This doll had a crazy start. My great niece liked to play with old Barbies from the time she was a baby and she loved the Little Mermaid so I made a tail that would fit over the Barbie Legs. I came across this tail the other day and needing a refresher course in doll making, I thought I will start with this. You see my great niece is 7 now and she wants to make a Mermaid Doll. I made a pattern for the upper body and the arms, assembled and stuffed, embellished and used embroidery to make the face. I will make the hair next. Orange it will be.
Detail with Hair
view from behind
Close up of embroidery on the face
Older Mermaid Dolls These Dolls are made like Raggedy Ann Dolls These two are the first I made.
Cotton Rag Dolls
I had an idea for some serpentine arms after this.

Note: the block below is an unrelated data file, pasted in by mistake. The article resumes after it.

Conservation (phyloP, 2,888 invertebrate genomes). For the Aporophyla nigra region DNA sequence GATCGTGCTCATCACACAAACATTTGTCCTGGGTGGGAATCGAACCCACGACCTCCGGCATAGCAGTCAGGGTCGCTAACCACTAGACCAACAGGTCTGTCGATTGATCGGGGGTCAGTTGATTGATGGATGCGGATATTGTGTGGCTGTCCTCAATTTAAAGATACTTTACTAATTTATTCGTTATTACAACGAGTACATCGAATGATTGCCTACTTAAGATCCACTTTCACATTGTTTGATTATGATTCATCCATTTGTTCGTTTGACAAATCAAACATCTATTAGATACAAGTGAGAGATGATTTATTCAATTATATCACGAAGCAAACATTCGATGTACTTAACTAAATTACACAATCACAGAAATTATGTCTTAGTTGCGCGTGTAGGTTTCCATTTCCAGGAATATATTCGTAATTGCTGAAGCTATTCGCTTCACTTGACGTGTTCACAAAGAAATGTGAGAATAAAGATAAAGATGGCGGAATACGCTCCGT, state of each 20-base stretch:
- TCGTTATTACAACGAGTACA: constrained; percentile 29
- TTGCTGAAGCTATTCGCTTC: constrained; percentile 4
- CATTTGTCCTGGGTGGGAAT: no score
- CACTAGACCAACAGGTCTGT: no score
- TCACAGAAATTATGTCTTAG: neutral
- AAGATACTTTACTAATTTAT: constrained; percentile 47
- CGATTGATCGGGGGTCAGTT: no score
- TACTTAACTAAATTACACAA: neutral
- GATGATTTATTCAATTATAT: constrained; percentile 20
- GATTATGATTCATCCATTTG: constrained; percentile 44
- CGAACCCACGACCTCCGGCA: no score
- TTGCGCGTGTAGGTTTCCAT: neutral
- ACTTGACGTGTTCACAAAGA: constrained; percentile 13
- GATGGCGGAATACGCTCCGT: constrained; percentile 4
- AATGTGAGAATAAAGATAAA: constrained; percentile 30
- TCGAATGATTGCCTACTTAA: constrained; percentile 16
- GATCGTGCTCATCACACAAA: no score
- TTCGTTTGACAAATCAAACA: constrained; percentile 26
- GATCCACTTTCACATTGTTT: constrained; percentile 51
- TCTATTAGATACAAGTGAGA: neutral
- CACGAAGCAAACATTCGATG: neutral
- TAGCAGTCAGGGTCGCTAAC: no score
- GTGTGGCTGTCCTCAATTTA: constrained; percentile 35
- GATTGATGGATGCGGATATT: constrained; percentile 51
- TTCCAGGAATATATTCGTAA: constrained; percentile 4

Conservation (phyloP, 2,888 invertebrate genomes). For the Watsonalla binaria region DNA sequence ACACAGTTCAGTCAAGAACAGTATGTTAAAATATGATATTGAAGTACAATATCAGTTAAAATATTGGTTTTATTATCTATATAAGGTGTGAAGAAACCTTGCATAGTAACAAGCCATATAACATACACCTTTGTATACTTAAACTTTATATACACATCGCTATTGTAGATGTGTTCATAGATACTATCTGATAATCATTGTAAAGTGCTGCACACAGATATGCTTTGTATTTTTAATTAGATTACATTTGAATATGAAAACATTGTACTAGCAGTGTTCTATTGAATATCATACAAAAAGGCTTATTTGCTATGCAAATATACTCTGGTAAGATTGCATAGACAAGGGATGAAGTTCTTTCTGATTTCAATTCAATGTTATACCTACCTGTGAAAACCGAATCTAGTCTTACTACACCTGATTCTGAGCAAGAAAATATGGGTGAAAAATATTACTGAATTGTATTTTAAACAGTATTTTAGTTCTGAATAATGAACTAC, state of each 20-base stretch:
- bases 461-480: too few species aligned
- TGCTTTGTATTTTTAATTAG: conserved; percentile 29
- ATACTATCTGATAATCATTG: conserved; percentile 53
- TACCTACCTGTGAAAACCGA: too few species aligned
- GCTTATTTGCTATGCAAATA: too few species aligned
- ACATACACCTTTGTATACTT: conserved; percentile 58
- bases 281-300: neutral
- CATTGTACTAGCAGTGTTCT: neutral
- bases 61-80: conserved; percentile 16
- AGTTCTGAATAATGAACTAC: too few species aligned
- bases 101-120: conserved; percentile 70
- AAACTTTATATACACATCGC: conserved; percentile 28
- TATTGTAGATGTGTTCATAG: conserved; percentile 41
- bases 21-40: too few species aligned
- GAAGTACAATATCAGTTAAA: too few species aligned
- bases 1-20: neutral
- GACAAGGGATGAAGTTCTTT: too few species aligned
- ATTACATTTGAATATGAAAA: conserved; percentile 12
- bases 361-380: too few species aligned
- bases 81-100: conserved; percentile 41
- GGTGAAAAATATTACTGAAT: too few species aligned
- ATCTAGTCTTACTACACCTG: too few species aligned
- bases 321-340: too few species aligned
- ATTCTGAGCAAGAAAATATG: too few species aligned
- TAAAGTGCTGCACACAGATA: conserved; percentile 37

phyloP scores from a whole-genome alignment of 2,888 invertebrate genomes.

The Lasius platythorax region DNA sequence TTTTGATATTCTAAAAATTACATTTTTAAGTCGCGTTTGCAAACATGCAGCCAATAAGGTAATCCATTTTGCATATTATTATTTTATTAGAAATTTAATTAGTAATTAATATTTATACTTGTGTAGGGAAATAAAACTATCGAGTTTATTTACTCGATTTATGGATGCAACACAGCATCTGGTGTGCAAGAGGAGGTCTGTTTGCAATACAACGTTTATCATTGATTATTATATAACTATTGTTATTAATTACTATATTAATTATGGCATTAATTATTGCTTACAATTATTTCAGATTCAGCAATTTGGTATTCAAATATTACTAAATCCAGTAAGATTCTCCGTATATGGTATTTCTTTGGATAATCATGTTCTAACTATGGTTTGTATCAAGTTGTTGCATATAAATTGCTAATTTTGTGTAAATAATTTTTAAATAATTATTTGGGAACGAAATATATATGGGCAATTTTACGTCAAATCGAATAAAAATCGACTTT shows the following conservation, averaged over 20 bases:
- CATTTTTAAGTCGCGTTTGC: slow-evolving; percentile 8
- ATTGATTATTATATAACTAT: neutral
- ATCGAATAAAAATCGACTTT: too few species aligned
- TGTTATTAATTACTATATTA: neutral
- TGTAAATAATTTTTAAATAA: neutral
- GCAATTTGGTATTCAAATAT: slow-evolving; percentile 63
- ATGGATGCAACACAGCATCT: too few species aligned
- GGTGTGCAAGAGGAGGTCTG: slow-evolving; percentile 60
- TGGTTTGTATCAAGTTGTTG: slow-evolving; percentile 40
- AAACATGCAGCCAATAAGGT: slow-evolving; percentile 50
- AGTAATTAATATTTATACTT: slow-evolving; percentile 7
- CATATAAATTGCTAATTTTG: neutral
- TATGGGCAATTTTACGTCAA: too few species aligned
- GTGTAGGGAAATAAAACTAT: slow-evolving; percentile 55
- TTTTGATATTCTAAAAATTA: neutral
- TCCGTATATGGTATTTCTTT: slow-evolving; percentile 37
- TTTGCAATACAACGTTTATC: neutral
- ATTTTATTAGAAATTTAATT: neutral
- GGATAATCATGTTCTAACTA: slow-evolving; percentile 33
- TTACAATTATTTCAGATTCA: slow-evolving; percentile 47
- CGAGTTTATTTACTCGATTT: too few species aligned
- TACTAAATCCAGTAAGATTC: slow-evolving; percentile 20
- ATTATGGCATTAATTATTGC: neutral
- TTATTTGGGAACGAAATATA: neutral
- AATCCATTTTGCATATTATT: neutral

Here is a pattern for the Sepentine style arms
3 Part Paper Pattern
A work in progress. The 3 separate parts were machine sewn to make the forms and then stuffed with the fiber fill Assembled by hand sewing
I have taken a break from this piece over the summer. I am designing as I go.
Today I went back to it and have started cutting some new 2 inch squares from my scraps.
I am committed to creating scrappy quilts and I like to get as
many different patterns of fabric as I can which makes for very fussy cutting.
Seems that I am working with the interplay of dark and light and a 9 patch cross unit. I can not plan ahead not in my DNA.
Here is the new square I made yesterday
2 inch squares
Nine Patch fragment
I have connected it to this square with these two blue 9 patch squares
I have two other squares that are different from these now how to use them.